Tuesday, July 7, 2009

The Scourge of Humidity

Sleeping in the open in the desert is usually pleasant. Even in the peak of summer, nighttime temperatures are comfortable. You need an air mattress but not a tent, because there are few mosquitoes or other pests. Most importantly, there is very little rain, and when there is, you dry out quickly.

The same cannot be said for other parts of the world, which are polluted with humidity. Humidity creates lush greenery to hide in, but the penalties are severe. In places like Britain and New England, it can become difficult to camp out for extended periods because the insidious moisture permeates everything. Not only is there condensate falling from the sky, sometimes for weeks on end, but once you get wet you might never get dry again without artificial help. High humidity breeds all sorts of insects, molds, odors, discomforts and inconveniences, and it can often lead to a dull, lethargic feeling that doesn't go away.

My simple advice, whether you are homeless or not, is to move to the desert if you can, at least as your base location. Life is easier there no matter what your resources are.

Humidity is worse than cold. At least you can bundle up against the cold. With a tent and several sleeping bags, you can be comfortable in temperatures well below freezing. Add humidity in the form of rain, snow or saturated air, and sleeping outdoors becomes much more problematic. If your clothing or bedding gets wet, its thermal value collapses and will never recover unless you actively dry out.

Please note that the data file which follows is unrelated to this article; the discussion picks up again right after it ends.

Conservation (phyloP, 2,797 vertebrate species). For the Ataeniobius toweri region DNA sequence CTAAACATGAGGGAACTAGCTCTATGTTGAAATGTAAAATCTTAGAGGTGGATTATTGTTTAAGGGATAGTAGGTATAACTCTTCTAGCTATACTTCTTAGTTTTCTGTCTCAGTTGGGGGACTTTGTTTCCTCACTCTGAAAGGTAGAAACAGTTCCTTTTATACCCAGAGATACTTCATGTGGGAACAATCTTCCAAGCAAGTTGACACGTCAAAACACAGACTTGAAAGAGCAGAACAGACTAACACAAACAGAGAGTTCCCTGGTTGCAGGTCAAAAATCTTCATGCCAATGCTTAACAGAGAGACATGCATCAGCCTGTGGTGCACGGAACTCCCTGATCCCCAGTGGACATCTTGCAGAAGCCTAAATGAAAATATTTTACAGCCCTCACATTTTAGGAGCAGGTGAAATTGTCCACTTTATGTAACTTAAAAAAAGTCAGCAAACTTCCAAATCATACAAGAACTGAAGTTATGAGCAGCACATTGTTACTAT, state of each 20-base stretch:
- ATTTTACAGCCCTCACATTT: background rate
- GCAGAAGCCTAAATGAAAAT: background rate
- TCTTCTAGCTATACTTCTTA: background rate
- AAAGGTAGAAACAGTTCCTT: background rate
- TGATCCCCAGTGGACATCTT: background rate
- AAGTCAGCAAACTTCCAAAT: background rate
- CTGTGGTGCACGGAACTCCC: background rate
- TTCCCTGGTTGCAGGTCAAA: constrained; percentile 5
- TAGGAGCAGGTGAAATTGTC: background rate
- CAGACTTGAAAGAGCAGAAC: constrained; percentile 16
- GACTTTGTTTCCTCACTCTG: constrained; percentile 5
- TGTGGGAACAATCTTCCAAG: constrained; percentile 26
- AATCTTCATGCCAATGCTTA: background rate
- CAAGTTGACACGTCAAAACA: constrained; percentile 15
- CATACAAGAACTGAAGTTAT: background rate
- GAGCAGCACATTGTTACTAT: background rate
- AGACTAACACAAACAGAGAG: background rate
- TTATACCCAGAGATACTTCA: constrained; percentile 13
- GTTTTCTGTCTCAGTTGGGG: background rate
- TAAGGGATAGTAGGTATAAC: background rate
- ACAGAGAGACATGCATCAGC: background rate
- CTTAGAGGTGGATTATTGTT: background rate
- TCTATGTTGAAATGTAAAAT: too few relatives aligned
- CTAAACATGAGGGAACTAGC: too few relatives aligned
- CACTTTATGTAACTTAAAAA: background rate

Humidity can also make heat unbearable. In a dry environment, when you drink plenty of fluids and your body learns how to sweat, even 110°F can feel comfortable. Jack up the humidity to 98% and temperatures as low as 80° can seem unbearable. It's not just the heat but the stickiness that's hard to take. When it's humid outside, you feel like you are never clean -- like there's a perpetual layer of slime on your skin. You don't have this feeling in the dry desert no matter how hot it gets.

In the desert, dogs don't have fleas and houses don't have termites. There is no rot or mold and rarely a mosquito, because there's no place for them to breed. Unpleasant odors are minimal. Dry food stays dry and doesn't go stale. Paper goods and clothing remain crisp, and any wet clothing dries almost instantly. You don't even need a towel when you take a shower, because you dry in minutes anyway.